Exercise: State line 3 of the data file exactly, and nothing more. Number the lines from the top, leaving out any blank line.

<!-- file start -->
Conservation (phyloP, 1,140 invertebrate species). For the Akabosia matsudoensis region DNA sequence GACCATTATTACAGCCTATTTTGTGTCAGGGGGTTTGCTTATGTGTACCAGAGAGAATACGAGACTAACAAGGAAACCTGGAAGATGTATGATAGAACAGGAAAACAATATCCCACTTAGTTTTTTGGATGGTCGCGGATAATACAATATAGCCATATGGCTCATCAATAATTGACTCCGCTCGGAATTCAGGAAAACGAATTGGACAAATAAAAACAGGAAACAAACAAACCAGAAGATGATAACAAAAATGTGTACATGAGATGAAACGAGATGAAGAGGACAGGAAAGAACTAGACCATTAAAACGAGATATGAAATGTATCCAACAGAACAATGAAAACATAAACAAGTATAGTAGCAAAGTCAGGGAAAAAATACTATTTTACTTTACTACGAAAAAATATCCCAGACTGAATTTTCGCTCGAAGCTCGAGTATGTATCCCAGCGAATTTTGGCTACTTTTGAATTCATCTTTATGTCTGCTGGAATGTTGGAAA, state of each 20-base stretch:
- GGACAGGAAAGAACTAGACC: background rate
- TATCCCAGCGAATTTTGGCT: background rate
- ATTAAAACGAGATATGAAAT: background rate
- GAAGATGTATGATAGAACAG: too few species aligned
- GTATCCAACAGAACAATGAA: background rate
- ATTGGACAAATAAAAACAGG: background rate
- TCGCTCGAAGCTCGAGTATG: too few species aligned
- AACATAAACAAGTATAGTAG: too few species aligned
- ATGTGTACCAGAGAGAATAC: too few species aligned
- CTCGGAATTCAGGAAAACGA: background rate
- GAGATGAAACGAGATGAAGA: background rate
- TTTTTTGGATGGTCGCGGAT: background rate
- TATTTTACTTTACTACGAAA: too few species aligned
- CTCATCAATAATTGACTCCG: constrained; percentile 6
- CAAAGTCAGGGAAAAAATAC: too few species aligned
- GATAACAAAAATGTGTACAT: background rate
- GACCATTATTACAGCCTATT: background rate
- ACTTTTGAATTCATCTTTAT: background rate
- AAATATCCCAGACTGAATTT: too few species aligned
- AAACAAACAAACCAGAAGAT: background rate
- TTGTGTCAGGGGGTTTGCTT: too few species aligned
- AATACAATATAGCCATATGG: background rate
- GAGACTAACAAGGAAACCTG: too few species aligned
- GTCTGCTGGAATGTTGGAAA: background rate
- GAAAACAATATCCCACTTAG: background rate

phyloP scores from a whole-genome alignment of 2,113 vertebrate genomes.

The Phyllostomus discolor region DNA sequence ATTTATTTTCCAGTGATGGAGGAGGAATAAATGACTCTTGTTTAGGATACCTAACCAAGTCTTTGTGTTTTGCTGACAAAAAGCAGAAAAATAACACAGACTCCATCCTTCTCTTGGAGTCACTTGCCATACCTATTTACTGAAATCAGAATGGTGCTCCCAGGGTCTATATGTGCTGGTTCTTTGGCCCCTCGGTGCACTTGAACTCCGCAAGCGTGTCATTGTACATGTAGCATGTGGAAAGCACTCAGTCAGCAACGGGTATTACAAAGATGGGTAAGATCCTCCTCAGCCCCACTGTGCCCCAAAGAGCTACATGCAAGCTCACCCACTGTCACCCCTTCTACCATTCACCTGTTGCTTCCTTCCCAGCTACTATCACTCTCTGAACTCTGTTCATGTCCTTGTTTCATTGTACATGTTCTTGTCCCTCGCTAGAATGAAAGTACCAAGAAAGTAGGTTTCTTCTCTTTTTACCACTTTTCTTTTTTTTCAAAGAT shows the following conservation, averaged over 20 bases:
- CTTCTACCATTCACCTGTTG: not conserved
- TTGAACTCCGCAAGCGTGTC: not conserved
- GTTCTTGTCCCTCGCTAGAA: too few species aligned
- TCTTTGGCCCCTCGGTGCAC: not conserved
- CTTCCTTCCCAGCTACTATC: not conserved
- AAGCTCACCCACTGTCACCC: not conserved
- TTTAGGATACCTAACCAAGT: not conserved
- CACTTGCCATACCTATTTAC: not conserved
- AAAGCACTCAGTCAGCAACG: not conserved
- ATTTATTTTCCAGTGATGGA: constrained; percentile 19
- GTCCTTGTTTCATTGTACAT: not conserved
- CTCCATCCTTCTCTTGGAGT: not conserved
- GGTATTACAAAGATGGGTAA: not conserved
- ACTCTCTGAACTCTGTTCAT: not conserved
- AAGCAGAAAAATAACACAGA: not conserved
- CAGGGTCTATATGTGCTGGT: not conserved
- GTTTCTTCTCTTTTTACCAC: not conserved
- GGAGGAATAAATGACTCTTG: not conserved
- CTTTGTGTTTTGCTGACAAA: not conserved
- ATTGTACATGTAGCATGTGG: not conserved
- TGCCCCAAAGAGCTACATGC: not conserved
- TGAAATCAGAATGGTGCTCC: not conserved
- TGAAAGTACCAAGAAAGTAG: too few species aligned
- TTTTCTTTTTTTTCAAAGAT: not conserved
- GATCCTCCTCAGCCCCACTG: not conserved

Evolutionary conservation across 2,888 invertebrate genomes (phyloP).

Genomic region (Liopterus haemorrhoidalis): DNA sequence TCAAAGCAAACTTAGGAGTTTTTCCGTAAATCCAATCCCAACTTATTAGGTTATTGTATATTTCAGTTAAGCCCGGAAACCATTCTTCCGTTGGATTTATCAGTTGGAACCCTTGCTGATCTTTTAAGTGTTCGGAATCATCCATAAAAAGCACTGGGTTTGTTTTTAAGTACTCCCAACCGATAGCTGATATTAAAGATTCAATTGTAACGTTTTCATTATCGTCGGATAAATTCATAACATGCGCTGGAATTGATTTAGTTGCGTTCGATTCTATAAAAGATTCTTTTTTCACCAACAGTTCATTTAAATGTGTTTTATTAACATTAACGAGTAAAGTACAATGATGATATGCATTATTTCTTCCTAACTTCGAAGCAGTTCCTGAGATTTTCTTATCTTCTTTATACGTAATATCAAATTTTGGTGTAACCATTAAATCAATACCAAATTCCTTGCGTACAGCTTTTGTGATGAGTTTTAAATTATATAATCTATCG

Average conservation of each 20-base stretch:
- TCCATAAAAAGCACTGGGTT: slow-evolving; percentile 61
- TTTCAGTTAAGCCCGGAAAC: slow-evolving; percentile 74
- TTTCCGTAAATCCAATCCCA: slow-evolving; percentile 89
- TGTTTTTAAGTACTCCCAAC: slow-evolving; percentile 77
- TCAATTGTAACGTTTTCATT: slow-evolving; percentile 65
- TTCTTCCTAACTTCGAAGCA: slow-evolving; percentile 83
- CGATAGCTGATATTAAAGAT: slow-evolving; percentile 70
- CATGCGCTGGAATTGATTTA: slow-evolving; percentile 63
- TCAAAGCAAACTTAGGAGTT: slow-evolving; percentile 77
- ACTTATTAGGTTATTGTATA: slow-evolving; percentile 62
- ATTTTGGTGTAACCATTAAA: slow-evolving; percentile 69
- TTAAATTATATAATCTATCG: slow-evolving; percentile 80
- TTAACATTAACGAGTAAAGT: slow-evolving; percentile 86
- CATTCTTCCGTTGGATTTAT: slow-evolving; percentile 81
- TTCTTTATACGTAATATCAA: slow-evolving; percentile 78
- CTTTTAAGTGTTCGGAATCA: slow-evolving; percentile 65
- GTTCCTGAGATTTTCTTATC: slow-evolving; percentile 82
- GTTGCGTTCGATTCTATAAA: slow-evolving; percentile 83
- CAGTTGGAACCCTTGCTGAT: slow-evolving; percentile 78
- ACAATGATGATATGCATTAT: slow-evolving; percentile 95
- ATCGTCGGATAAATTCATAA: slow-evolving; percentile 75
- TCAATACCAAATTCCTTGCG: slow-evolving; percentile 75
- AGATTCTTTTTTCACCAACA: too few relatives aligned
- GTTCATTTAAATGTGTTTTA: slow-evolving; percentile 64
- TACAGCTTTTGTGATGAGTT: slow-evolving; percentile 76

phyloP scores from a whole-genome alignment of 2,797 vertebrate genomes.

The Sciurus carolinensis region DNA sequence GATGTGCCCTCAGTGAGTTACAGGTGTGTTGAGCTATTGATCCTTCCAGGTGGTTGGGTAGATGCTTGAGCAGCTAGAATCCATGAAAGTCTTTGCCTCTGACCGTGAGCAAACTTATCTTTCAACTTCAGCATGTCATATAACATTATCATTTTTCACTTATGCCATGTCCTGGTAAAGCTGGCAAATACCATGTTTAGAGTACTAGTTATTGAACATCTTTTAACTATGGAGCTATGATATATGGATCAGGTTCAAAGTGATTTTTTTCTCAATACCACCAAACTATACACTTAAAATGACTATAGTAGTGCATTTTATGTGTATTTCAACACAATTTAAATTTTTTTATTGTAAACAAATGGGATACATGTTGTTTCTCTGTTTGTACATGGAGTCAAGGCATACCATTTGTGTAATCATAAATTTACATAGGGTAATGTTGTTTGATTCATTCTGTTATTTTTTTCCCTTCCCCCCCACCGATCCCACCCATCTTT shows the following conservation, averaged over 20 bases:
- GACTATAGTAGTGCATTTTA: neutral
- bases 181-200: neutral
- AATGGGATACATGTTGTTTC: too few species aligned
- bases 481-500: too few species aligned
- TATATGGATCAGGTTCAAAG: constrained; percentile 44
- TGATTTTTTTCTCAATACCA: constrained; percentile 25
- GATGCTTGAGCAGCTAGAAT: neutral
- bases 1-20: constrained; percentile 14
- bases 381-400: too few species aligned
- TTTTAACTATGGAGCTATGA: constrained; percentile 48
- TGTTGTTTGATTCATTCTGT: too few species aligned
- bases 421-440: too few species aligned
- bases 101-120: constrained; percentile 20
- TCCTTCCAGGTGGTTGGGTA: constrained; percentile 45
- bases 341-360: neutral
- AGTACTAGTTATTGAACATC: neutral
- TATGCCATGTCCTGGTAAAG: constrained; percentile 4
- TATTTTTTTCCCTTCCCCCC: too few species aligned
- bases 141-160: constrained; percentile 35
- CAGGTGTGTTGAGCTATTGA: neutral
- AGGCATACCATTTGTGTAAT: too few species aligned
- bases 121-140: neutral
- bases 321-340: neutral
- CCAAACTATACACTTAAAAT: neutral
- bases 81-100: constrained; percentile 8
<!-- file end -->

- TATCCCAGCGAATTTTGGCT: background rate